Williams is a landscape architect on a mission to examine how elaborately constructed small towns ended up being abandoned with the [End Page 425] proliferation of interstate highways, strip malls, and big-box retailers. He traveled extensively throughout the land, camera in hand, wrote field notes, and consulted U.S. Geological Survey and Sanborn insurance maps in the quest to understand the “urban pathology,” as he puts it, of small town life. The thesis of this elegantly written and produced book is that “the homogenizing effects of contemporary American culture” have jeopardized the distinctive histories of the nation’s small towns, as evidenced by the deserted storefronts, grain elevators, and waterpower canals that now grace once vibrant landscapes (15).
Five case studies, corresponding to five interstate exits, form the core of the book, each one representing a different region of the country—New England, the American South, the Great Plains, the Southwest, and California. He explores the natural environment of each region before discussing how the built environment evolved in response to various historical developments—the harnessing of waterpower for energy in Massachusetts; the rise of the county unit system in Georgia, which worked to deprive blacks of their rights; the land divisions under the cadastral survey in Nebraska; the emergence of electricity and copper in Arizona; and the development of hydraulic mining and agribusiness in California. After World War II, all of these landscapes were forced to yield to the interstate highway system, fast-food restaurants, and corporate hotel chains, as well as to such mammoth retailers as Wal-Mart. Although the focus of the book is the physical environment, Williams found that he could not explain the changes over time in the landscape—why, for example, towns emerged and evolved when and where they did—without touching on the broader forces at work. In that regard, he refers specifically to the role of “globalism” in shaping the markets for labor and natural resources that structured life in small-town America (273).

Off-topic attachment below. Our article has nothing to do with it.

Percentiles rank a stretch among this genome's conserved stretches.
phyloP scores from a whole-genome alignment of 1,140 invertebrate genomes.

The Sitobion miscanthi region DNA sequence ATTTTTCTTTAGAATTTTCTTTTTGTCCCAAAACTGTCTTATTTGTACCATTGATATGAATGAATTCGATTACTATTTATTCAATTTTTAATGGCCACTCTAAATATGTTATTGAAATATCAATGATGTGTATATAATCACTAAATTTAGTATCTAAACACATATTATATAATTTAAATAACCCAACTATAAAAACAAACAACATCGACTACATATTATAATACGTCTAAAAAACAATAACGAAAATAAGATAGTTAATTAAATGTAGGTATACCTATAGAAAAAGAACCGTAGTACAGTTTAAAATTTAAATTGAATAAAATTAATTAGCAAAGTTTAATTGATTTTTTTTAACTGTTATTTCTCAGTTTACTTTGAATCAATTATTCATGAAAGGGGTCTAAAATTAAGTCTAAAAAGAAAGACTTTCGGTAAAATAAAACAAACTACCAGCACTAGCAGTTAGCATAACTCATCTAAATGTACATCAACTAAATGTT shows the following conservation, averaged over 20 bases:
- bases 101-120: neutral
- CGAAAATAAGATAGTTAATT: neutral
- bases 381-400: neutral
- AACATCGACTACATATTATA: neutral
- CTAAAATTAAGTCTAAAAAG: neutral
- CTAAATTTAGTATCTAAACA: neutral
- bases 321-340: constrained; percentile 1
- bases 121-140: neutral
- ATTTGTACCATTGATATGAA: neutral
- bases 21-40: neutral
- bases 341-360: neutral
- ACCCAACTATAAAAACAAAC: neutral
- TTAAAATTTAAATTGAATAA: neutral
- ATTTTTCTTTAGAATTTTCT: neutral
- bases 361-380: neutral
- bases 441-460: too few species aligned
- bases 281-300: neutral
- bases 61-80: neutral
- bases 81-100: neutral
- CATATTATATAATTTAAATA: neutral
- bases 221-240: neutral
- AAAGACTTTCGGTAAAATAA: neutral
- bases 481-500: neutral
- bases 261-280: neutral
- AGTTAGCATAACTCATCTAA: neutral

This book is effective at documenting the standardization of the landscape and the lost places and diversity that resulted from the “monotonously similar developments spawned by the same limited access that makes highways so secure for high-speed travel” (278). Although Williams’ view of the homogenized landscape as an “unfolding tragedy” is compelling, he is much less successful at examining the driving force behind it (279). Many of the changes to the landscape that he bemoans—the eclipse of heterogeneous independent shops by Wal-Mart, of local banks by corporate entities, and so forth—are better explained by examining the rise of global capitalism in the postwar period. Oil is at the material foundation of this economic order, as Williams well knows. But by using wish-washy terms such as globalism, he manages to mask the process of endless capital accumulation that has spurred theme parks and malls to build faux shopping villages to address the desire for an intimate setting akin to the lost small towns that Williams brilliantly describes. [End Page 426]